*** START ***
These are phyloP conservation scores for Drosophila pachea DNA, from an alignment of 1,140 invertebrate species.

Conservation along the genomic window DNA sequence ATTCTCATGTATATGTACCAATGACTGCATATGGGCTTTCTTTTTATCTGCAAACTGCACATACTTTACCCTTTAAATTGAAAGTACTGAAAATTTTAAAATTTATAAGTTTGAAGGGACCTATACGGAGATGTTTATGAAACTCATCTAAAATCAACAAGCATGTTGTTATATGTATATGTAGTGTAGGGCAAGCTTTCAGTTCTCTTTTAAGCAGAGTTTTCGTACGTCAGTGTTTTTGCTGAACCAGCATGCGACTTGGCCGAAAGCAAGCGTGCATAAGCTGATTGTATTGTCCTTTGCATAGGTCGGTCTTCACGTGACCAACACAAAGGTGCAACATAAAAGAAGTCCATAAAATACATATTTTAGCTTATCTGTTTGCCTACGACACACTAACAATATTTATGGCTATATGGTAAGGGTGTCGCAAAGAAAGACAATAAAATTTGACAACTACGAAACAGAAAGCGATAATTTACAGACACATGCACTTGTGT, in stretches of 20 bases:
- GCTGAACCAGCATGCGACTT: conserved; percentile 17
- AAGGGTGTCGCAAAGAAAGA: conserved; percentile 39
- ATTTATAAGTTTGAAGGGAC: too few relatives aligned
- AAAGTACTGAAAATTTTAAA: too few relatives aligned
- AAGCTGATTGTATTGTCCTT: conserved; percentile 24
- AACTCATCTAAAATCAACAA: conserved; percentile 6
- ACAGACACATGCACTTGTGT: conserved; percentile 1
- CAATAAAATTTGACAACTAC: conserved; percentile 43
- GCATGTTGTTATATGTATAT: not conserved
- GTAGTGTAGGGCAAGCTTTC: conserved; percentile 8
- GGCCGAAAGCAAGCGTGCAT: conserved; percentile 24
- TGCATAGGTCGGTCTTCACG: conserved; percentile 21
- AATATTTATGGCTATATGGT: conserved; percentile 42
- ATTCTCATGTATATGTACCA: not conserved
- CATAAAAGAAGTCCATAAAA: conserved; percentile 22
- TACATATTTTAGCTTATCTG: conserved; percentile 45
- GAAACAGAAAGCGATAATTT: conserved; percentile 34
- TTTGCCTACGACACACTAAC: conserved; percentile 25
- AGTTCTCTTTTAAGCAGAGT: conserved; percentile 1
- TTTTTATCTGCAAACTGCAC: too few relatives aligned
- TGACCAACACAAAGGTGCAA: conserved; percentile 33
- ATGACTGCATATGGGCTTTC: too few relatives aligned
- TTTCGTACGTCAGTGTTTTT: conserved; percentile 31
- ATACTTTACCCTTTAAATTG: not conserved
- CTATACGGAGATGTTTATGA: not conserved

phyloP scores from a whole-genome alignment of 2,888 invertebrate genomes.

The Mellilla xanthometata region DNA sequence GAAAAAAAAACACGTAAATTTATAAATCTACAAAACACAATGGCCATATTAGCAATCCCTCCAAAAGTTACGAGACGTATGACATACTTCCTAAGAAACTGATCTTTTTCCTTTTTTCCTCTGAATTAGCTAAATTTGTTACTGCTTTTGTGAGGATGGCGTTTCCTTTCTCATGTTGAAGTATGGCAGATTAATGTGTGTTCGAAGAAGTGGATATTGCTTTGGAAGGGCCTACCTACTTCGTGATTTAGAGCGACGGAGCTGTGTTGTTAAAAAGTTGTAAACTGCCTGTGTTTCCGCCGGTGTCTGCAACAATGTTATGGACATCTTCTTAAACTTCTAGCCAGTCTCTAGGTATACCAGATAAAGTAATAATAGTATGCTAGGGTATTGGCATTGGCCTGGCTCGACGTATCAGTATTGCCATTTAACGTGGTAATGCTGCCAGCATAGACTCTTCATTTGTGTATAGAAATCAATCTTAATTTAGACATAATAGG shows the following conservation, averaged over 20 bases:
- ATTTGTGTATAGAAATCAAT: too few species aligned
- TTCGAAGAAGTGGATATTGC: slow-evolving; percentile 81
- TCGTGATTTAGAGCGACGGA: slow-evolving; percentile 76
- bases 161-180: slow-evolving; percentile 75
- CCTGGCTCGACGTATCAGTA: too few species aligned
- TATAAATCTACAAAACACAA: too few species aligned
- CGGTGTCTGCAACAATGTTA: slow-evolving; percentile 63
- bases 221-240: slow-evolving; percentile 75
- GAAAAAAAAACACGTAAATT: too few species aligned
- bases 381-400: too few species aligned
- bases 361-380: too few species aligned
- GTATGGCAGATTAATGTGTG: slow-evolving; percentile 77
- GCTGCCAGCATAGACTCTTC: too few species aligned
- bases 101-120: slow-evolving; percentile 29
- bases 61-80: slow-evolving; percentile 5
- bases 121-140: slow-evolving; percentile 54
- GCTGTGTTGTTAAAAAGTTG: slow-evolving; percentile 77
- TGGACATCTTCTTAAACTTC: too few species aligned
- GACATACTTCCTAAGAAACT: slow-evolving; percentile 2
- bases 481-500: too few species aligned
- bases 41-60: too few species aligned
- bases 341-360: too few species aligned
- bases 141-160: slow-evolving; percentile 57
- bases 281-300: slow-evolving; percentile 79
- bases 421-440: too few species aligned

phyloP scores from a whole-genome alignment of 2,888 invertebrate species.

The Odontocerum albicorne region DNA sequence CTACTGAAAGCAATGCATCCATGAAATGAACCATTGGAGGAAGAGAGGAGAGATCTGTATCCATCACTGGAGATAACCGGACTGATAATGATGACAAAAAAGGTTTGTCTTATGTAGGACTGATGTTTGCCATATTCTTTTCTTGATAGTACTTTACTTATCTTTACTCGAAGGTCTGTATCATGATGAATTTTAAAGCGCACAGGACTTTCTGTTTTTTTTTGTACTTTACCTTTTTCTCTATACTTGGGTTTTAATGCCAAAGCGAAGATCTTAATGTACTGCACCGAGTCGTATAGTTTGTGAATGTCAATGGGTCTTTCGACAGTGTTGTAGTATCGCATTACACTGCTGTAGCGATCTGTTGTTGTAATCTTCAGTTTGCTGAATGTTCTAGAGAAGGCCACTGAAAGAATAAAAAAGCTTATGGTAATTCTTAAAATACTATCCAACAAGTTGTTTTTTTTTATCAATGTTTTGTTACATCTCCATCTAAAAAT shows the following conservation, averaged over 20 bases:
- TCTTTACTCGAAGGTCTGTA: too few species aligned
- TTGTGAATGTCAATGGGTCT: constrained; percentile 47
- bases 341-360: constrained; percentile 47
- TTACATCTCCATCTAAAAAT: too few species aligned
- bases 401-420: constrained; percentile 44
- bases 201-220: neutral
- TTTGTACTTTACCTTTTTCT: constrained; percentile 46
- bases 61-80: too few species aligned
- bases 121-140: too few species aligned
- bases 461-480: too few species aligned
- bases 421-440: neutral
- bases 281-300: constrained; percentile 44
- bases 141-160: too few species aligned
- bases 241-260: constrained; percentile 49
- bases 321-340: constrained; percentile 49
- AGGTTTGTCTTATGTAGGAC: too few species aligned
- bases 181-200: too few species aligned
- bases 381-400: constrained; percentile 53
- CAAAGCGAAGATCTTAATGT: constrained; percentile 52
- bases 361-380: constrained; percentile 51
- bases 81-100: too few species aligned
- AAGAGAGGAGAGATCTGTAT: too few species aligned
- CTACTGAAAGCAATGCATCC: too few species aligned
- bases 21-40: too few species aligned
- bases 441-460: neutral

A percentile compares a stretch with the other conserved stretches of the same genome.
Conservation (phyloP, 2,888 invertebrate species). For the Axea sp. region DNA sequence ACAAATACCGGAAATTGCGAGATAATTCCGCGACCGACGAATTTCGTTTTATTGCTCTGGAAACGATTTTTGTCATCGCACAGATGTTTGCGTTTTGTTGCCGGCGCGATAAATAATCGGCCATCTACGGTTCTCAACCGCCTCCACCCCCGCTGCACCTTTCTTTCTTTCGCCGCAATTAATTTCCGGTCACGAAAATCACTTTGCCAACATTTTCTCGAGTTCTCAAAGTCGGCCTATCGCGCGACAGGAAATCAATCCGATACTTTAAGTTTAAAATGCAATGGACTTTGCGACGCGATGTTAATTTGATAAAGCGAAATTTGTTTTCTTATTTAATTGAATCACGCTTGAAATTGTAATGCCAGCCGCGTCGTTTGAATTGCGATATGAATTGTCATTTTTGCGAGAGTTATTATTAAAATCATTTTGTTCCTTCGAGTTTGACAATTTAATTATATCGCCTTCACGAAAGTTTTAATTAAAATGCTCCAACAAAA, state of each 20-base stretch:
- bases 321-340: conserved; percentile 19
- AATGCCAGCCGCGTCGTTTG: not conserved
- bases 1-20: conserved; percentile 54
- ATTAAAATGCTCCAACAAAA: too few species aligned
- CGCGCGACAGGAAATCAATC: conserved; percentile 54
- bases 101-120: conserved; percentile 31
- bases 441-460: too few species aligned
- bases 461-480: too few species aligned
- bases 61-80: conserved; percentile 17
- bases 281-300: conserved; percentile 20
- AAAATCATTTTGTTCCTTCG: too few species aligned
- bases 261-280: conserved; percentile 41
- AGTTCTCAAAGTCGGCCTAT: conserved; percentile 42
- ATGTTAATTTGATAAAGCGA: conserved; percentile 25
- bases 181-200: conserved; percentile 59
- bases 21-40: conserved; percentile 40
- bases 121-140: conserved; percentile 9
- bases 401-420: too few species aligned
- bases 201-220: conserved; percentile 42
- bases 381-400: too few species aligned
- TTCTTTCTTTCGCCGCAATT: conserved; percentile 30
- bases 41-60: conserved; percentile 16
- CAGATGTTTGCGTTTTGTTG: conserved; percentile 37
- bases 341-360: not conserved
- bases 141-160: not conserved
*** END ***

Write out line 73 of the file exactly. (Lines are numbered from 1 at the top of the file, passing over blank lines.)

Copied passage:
- bases 181-200: too few species aligned